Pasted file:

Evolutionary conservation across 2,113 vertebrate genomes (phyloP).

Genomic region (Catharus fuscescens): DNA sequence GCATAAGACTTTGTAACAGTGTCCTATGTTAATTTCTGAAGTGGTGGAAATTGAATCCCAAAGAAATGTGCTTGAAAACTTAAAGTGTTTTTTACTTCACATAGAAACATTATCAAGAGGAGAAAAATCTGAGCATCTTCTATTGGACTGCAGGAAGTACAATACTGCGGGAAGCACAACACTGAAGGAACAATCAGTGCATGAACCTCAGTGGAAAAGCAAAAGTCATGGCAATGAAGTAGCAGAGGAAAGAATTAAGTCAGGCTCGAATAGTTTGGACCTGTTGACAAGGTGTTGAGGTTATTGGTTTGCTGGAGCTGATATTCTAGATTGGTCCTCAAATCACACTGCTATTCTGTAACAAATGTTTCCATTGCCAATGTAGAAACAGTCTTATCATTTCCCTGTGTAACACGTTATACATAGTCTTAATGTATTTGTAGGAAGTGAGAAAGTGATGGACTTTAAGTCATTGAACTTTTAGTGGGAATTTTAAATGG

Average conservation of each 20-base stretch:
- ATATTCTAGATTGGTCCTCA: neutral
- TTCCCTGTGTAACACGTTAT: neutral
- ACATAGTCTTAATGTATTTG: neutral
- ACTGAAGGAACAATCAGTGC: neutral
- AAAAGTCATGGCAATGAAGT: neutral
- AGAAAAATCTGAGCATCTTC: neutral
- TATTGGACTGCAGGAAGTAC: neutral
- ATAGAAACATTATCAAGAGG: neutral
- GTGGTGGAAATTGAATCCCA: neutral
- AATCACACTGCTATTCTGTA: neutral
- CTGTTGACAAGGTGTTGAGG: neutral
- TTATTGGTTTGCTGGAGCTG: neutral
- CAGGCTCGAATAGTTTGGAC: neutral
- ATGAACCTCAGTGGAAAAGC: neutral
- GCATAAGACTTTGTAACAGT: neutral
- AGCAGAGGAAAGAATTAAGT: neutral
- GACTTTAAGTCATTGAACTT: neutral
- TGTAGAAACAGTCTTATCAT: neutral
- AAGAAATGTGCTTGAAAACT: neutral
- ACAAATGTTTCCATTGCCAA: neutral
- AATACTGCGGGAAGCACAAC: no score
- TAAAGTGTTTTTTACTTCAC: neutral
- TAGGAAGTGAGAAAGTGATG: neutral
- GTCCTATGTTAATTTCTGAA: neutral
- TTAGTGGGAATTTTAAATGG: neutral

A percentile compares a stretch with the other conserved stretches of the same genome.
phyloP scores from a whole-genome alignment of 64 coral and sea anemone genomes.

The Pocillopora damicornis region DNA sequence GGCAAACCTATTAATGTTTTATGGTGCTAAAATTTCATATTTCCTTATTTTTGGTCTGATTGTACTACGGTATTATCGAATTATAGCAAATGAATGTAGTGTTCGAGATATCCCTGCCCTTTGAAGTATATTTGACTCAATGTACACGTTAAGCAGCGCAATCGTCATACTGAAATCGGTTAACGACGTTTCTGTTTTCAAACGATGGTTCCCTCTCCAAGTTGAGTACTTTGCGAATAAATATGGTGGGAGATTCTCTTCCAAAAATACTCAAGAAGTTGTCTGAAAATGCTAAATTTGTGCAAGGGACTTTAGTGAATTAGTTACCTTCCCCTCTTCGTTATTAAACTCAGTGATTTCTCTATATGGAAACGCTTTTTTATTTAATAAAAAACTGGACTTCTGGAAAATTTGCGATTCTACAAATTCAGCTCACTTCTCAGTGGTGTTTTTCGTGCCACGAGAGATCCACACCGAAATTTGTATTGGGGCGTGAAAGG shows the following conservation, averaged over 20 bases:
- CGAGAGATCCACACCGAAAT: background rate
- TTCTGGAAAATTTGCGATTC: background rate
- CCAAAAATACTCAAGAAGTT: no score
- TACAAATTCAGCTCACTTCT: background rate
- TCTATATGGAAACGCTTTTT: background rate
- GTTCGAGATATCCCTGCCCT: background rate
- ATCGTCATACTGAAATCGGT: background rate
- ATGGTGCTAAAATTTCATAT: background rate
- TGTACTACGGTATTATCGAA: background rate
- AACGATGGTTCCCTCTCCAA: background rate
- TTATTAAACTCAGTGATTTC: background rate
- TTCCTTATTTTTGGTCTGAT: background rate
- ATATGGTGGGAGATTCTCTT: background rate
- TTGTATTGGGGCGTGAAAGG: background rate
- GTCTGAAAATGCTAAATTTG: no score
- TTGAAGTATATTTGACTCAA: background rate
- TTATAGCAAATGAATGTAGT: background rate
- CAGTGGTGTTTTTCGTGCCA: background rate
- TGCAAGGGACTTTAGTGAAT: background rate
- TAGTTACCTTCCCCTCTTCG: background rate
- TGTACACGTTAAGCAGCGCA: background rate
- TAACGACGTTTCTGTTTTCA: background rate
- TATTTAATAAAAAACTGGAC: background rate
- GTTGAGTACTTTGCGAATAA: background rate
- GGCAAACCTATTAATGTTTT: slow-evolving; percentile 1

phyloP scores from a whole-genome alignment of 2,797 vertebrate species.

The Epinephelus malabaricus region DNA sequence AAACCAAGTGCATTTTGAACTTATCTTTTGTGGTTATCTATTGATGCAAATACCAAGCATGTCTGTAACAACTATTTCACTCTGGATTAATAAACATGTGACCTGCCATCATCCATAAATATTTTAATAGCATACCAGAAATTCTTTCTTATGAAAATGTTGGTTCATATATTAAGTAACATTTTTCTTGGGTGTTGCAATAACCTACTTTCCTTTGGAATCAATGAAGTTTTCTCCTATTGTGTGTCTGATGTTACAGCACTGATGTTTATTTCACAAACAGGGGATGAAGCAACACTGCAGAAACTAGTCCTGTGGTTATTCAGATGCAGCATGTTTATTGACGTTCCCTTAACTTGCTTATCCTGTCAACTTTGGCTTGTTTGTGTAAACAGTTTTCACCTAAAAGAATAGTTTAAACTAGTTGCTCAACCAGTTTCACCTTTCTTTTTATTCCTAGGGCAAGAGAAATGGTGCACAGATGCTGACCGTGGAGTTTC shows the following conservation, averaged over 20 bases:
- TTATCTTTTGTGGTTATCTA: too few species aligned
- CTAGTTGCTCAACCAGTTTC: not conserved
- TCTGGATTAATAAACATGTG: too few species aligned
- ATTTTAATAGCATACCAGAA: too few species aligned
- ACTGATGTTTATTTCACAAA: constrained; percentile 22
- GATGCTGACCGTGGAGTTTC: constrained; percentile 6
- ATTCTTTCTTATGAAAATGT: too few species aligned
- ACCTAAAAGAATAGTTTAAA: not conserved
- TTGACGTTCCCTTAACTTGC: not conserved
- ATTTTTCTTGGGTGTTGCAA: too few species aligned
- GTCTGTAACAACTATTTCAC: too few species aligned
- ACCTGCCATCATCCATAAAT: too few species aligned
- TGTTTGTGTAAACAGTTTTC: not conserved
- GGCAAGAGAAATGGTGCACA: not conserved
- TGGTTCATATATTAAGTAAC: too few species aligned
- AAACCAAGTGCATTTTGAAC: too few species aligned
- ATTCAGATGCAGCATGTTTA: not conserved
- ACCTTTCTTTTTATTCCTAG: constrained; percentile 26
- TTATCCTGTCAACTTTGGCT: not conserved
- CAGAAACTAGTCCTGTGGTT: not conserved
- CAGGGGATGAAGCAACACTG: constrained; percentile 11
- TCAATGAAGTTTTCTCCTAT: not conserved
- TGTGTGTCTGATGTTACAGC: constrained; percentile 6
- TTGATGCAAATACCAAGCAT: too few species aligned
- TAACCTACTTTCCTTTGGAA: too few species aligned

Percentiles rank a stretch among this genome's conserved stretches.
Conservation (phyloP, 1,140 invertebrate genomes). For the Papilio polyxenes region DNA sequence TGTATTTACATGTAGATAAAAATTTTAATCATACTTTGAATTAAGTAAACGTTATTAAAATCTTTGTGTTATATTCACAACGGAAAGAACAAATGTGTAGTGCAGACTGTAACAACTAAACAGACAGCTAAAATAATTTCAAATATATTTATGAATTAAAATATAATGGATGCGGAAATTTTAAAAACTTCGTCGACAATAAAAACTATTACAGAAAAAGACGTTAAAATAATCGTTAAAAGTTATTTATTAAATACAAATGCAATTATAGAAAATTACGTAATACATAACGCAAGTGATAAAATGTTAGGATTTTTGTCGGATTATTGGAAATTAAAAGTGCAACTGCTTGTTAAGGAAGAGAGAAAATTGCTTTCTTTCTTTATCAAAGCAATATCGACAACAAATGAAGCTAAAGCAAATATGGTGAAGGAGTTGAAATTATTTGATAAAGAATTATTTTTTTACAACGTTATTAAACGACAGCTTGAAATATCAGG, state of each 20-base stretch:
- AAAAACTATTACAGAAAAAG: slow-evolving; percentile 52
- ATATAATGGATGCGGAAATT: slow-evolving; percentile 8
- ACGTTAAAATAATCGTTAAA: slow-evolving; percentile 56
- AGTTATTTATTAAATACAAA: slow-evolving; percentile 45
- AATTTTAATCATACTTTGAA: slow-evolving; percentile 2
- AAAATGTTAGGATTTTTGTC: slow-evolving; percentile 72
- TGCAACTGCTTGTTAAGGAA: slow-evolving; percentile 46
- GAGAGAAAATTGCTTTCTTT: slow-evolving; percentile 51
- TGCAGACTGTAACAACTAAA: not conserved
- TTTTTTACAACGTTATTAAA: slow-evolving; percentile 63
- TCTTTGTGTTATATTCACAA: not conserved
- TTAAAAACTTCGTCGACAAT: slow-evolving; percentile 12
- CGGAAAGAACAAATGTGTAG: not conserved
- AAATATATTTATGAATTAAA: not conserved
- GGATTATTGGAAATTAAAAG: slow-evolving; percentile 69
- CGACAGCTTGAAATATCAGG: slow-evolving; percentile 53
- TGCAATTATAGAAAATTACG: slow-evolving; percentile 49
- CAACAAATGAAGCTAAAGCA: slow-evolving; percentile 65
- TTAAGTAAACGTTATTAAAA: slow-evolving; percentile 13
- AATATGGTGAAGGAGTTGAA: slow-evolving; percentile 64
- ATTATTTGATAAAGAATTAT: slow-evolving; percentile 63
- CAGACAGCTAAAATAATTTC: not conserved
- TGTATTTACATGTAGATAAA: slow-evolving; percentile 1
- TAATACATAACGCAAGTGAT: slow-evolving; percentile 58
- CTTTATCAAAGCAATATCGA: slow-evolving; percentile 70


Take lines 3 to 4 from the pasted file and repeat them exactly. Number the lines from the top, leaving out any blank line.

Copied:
Average conservation of each 20-base stretch:
- ATATTCTAGATTGGTCCTCA: neutral